(Bloomberg) -- German automaker BMW AG joined a rising chorus of businesses warning they will have to pull back on investment in the U.K. if a Brexit deal isn’t reached that ensures goods can flow freely to the European Union.
“The ongoing uncertainty surrounding the Brexit negotiations is not helpful when it comes to making long-term business decisions,” Munich-based BMW said Monday in a statement. “In particular, the lack of clarity surrounding future customs arrangements remains a cause for concern.”
The carefully worded comments were issued in response to a Financial Times interview with BMW’s customs manager, Stephan Freismuth. His language was more blunt, saying the carmaker would be forced to rethink production at its four U.K. plants if products are stopped at the border. In that scenario, “then we cannot produce our products in the U.K.,” he told the newspaper.
The U.K.’s motor industry is already feeling the pinch from uncertainty, with investment halving in the first six months to 347 million pounds ($461 million), Michael Hawes, head of the Society for Motor Manufacturers and Traders, said in an interview on BBC Radio 4’s Today program. His members are “waiting as long as possible to make future commitments.”
The industry risks “death by a thousand cuts” if Britain exits with no deal, as the nation’s plants gradually become less competitive, making it more difficult to win contracts for new models, Hawes said.
BMW stressed in its statement that the company remains committed to its four U.K. plants, which produce Mini and Rolls-Royce cars, along with BMW engines and body parts. But the warning, following a similar outburst by European planemaker Airbus SE last week, suggests businesses are becoming more outspoken -- with a deadline looming early next year -- as they wait for a Brexit deal to take shape. Indeed, another BMW executive told the BBC on Friday that the carmaker will have to start making contingency plans next month.
“The automotive industry is a global one, with parts and finished products needing to move as freely as possible between markets, in order to facilitate just-in-time production,” BMW said. “Clearly if parts cannot physically get to a factory at the expected time, that factory will not run as smoothly and reliably as is desirable.”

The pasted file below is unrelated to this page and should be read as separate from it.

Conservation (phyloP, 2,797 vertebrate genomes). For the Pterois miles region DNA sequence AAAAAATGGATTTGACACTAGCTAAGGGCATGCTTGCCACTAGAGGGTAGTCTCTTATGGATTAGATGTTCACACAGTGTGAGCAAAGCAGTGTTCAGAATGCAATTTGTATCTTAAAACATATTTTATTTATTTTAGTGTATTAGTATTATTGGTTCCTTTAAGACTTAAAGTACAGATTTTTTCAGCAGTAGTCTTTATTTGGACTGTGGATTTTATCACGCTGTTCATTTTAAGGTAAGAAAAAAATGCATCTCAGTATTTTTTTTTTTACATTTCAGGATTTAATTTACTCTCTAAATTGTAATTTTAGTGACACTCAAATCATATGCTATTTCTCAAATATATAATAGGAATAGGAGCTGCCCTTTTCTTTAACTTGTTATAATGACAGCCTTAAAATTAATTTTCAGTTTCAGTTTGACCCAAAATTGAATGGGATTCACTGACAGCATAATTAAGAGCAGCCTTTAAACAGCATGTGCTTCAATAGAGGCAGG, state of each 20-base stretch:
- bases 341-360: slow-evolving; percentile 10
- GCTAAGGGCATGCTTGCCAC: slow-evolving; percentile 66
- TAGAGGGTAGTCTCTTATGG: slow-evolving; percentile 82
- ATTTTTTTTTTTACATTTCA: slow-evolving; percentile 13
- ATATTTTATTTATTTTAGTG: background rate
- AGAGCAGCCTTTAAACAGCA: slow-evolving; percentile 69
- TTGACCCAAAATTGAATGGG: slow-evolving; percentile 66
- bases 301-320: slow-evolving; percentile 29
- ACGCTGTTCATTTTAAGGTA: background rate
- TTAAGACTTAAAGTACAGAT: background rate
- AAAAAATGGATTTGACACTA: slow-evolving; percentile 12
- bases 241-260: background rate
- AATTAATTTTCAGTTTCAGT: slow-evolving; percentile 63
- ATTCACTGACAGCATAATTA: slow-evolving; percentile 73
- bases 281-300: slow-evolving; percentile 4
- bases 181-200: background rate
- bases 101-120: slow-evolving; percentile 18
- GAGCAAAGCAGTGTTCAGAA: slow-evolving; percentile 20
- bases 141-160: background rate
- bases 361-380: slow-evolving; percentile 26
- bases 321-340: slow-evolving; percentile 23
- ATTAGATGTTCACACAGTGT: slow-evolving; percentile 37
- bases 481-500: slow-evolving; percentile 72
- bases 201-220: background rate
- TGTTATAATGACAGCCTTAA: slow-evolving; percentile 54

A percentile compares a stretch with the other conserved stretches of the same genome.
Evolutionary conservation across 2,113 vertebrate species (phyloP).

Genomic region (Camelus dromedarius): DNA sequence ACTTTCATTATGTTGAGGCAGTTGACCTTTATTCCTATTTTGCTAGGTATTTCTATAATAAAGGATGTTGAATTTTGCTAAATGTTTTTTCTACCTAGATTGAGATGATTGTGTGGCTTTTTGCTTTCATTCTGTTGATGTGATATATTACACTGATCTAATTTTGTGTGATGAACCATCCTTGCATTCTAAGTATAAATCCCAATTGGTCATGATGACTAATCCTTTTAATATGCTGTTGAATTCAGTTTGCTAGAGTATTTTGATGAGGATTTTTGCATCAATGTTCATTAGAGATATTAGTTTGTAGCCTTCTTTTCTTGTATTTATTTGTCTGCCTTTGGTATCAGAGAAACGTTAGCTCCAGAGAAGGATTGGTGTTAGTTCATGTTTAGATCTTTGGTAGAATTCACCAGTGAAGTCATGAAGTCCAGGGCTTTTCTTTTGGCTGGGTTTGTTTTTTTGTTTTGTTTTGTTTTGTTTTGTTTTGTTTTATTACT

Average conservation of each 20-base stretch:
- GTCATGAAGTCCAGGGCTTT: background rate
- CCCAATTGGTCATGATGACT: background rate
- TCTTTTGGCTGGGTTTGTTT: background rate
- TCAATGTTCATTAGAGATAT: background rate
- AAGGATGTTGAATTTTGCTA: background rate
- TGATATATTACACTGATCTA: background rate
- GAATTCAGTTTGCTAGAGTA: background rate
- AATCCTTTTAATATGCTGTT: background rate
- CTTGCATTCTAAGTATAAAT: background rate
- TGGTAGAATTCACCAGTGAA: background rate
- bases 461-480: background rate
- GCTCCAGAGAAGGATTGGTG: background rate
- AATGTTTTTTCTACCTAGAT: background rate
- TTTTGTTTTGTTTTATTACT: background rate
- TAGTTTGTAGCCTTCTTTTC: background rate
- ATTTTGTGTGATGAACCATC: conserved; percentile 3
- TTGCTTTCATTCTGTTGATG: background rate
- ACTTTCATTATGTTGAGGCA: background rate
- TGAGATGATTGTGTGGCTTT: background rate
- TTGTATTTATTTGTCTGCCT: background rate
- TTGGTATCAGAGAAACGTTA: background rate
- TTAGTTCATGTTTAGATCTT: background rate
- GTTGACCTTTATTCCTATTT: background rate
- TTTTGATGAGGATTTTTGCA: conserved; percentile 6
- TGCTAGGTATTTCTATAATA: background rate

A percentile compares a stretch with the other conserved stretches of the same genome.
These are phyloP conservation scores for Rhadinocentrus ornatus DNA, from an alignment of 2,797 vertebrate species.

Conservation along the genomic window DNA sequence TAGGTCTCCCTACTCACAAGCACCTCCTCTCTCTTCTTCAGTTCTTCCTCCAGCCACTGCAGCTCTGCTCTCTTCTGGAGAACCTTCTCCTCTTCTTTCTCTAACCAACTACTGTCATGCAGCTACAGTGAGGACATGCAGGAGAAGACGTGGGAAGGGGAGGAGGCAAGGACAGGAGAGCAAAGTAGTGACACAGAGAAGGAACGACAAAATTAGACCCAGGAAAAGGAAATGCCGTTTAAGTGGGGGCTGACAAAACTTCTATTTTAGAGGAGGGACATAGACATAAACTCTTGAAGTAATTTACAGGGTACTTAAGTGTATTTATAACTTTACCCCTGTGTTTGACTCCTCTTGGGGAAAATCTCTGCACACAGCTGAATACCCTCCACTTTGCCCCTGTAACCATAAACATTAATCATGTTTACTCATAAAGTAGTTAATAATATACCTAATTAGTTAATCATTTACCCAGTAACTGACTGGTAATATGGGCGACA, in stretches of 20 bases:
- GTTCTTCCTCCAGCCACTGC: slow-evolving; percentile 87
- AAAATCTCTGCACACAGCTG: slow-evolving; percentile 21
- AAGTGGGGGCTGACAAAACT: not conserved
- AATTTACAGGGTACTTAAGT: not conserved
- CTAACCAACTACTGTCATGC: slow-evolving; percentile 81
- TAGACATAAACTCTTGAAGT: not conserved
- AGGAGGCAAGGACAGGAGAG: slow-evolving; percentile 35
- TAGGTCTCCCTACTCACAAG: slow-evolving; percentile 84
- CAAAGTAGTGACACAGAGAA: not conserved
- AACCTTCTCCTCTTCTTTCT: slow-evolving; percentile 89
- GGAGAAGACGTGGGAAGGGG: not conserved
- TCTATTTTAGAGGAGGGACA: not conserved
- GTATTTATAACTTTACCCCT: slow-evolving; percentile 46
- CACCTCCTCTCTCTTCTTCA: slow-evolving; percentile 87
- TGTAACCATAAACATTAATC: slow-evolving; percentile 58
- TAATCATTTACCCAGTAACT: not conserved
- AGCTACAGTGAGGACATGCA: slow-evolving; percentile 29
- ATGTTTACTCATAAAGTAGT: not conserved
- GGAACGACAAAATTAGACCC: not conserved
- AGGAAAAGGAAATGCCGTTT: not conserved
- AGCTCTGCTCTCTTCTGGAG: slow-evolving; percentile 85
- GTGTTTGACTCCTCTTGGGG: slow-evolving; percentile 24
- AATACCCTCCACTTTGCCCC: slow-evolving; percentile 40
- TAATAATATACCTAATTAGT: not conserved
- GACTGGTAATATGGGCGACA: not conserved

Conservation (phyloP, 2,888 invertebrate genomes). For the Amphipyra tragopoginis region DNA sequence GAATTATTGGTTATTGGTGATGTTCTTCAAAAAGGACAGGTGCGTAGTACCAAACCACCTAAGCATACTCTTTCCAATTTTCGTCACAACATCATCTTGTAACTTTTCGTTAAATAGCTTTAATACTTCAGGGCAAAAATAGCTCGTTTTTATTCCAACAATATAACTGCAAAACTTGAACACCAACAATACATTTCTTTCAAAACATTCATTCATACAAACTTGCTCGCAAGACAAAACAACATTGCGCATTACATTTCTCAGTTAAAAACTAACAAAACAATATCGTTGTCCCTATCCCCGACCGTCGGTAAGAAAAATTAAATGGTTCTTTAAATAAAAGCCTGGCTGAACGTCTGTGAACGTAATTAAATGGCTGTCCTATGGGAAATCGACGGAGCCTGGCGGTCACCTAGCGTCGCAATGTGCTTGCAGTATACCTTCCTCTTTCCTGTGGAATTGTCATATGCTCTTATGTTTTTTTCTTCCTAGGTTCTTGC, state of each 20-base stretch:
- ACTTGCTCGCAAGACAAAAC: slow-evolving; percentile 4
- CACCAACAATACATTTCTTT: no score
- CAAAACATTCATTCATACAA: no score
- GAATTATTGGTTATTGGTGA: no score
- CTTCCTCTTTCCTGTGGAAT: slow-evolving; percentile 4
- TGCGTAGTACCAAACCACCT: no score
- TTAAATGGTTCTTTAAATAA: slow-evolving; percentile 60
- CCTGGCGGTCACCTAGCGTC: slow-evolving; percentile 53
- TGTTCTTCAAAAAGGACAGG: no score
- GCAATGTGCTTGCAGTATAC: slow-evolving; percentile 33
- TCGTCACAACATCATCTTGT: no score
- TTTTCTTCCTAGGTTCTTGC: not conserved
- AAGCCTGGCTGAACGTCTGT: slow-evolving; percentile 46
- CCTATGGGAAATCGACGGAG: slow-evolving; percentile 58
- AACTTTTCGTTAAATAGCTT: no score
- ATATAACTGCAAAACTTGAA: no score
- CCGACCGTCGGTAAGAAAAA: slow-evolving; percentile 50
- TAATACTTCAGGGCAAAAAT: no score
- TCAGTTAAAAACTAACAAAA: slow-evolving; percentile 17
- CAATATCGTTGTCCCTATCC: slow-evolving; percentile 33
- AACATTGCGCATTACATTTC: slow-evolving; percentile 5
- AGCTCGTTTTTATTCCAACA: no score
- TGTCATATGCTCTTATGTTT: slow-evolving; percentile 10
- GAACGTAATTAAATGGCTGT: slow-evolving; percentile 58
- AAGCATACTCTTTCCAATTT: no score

The warning by Airbus, which sits at the apex of British manufacturing, sent politicians scrambling to offer reassurance that the government is listening. The final Brexit agreement with the EU must ensure the continued success of Britain’s aerospace sector, Business Secretary Greg Clark told lawmakers on Monday.
The key issue for manufacturers is being able to move parts in and out of the EU without extra steps, delays or costs. That would allow their modern production systems to continue unimpeded, in which components frequently cross borders during manufacturing.
Jaguar Land Rover has said it’s planning to move all production of its Land Rover Discovery SUV to a plant in Slovakia from next year, and will retool the U.K. plant where it’s built in order to develop electric cars there. A spokesman for the company declined to comment Monday on whether it was planning any other job or production moves in the event of a no-deal Brexit.
Responding to questions following the Airbus warning that a failure to strike a deal with the bloc would be “catastrophic” for the aerospace giant, Clark said the accord Prime Minister Theresa May brokers should ensure no tariffs on components, no “unnecessary friction” at the borders, and the easy movement of skilled workers within multinational companies.
“We are determined to secure a deal with the EU that meets the needs of our aerospace firms and the thousands of people whose livelihoods depend on them,” Clark said.
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